Two Ethical Principles in Our Personal Value Ethics

Through discussion, we have found that the two most important ethical principles we use to define our personal value ethics are those of self interests and personal virtues. Intertwining these two principles leaves room for productivity maximization while simultaneously cutting out room for unethical loop holes.

As written by LaRue Hosmer, the ethical principle of self interests can be defined as “never take any action that is not in the long-term self-interests of yourself and the organization to which you belong.” It should go without saying that these actions should be made without interfering with other’s rights. As Denis G. Arnold explains in his essay “The Justification of Human Rights” people must claim freedom and well-being as necessary qualifiers for their success and thus must acknowledge these rights to all other people as well.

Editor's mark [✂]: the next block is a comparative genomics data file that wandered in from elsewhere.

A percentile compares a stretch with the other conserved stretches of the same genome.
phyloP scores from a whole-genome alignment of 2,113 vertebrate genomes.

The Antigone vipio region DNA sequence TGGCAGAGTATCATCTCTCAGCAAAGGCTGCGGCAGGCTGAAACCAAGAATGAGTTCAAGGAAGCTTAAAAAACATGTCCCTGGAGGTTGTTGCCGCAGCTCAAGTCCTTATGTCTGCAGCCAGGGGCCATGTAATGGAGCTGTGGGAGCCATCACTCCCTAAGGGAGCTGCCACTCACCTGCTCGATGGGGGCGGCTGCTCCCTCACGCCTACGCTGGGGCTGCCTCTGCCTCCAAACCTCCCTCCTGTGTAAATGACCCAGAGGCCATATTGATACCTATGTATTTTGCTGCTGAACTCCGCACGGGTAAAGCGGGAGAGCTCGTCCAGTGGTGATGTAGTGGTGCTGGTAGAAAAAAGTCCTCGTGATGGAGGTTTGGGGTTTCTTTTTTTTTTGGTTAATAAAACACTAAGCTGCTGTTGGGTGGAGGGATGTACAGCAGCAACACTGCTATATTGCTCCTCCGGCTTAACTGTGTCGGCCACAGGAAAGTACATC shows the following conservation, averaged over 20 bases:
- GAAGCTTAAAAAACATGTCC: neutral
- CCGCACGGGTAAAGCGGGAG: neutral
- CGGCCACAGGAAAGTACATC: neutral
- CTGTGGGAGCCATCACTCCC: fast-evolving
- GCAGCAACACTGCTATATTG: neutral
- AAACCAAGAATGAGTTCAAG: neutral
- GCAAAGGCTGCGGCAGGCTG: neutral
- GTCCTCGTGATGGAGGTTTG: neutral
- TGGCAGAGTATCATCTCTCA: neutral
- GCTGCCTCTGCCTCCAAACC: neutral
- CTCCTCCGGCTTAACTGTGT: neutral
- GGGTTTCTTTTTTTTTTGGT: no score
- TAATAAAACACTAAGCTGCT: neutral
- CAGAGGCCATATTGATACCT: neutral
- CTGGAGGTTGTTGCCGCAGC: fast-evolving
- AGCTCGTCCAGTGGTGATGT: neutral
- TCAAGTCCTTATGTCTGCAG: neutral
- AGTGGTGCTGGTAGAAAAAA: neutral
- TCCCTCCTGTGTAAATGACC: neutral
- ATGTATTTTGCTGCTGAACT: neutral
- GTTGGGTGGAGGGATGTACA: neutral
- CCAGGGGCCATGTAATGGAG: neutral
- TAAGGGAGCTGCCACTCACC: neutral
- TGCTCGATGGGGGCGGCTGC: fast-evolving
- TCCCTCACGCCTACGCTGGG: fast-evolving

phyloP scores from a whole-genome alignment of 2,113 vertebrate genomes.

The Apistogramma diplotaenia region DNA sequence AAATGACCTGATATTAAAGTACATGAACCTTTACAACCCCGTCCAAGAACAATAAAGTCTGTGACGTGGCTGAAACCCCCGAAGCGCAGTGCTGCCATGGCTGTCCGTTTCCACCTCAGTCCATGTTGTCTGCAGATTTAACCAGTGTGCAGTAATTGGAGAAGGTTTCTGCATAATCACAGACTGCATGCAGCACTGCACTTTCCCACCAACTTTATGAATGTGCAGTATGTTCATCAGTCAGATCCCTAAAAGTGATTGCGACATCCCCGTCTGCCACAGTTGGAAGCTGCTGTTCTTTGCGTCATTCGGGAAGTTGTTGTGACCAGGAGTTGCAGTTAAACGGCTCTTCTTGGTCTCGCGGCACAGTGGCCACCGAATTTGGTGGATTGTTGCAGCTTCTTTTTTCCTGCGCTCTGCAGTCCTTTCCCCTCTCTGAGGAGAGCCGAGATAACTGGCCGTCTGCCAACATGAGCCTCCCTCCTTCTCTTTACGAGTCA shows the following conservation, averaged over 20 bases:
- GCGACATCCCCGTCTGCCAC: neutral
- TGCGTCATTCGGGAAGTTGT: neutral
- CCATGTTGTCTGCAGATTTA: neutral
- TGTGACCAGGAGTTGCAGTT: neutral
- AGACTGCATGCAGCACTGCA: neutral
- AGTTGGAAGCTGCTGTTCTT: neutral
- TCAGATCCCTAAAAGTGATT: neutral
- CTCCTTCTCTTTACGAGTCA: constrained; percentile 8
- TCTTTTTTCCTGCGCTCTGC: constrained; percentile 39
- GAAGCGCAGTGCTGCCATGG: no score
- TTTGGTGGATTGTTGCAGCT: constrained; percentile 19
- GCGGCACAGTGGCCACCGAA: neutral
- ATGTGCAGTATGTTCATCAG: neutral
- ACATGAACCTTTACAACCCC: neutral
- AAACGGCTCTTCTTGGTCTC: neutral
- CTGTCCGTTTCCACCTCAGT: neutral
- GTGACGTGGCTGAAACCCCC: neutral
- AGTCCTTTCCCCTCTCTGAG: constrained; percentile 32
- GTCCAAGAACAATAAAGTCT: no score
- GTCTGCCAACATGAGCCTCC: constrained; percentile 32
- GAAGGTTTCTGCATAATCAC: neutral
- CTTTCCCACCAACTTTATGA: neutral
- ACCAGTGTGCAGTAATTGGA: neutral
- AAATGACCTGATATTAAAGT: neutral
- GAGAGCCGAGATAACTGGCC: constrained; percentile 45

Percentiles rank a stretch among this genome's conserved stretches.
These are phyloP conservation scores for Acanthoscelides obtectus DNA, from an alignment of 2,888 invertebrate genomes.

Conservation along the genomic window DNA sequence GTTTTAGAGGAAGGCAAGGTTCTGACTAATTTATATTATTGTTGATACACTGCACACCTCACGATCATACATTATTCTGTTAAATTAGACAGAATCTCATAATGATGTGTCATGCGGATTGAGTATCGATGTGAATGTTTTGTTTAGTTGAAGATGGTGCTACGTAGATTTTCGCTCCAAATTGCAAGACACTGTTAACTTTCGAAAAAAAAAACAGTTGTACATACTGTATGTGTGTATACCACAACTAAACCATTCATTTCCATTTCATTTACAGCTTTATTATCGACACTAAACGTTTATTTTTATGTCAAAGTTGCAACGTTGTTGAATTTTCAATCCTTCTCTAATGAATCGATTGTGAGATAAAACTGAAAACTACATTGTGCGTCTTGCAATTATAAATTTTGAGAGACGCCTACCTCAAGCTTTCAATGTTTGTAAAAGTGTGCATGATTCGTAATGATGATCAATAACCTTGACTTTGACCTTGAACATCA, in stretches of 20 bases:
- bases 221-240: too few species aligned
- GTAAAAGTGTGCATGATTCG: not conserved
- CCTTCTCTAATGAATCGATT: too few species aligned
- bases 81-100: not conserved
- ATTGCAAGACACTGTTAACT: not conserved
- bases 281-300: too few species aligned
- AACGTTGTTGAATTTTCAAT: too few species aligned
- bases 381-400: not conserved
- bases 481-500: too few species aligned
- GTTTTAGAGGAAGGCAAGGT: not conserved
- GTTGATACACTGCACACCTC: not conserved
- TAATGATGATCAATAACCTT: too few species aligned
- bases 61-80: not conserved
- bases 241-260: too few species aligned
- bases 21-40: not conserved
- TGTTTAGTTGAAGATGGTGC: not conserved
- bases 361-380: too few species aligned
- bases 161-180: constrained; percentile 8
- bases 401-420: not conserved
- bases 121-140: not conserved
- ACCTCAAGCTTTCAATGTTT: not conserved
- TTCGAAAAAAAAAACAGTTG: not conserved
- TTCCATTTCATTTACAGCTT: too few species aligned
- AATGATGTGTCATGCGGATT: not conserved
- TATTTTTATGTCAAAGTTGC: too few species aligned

Hosmer also writes about the ethical principle of personal virtues. He states that, according to this principle, we must treat others with courtesy and fairness. Further, one should “never take any action that is not honest, open, and truthful, and which you would not be proud to see reported widely in national newspapers and on television.”

As a group we have found it exceptionally important to combine these two ethical principles when defining our personal value ethics. While the reality that other people are going to look out for their own self interest is true, the principle of self interest is not sufficient by itself. Individual and group decisions could be made that could be potentially hazardous to others, but due to a lack of transparency to the public, could still be in our best self interests. That is why we couple it with the principle of personal virtues. We take every action we can to accommodate our self-interests while making sure we would be proud to openly report any action we take to the public.


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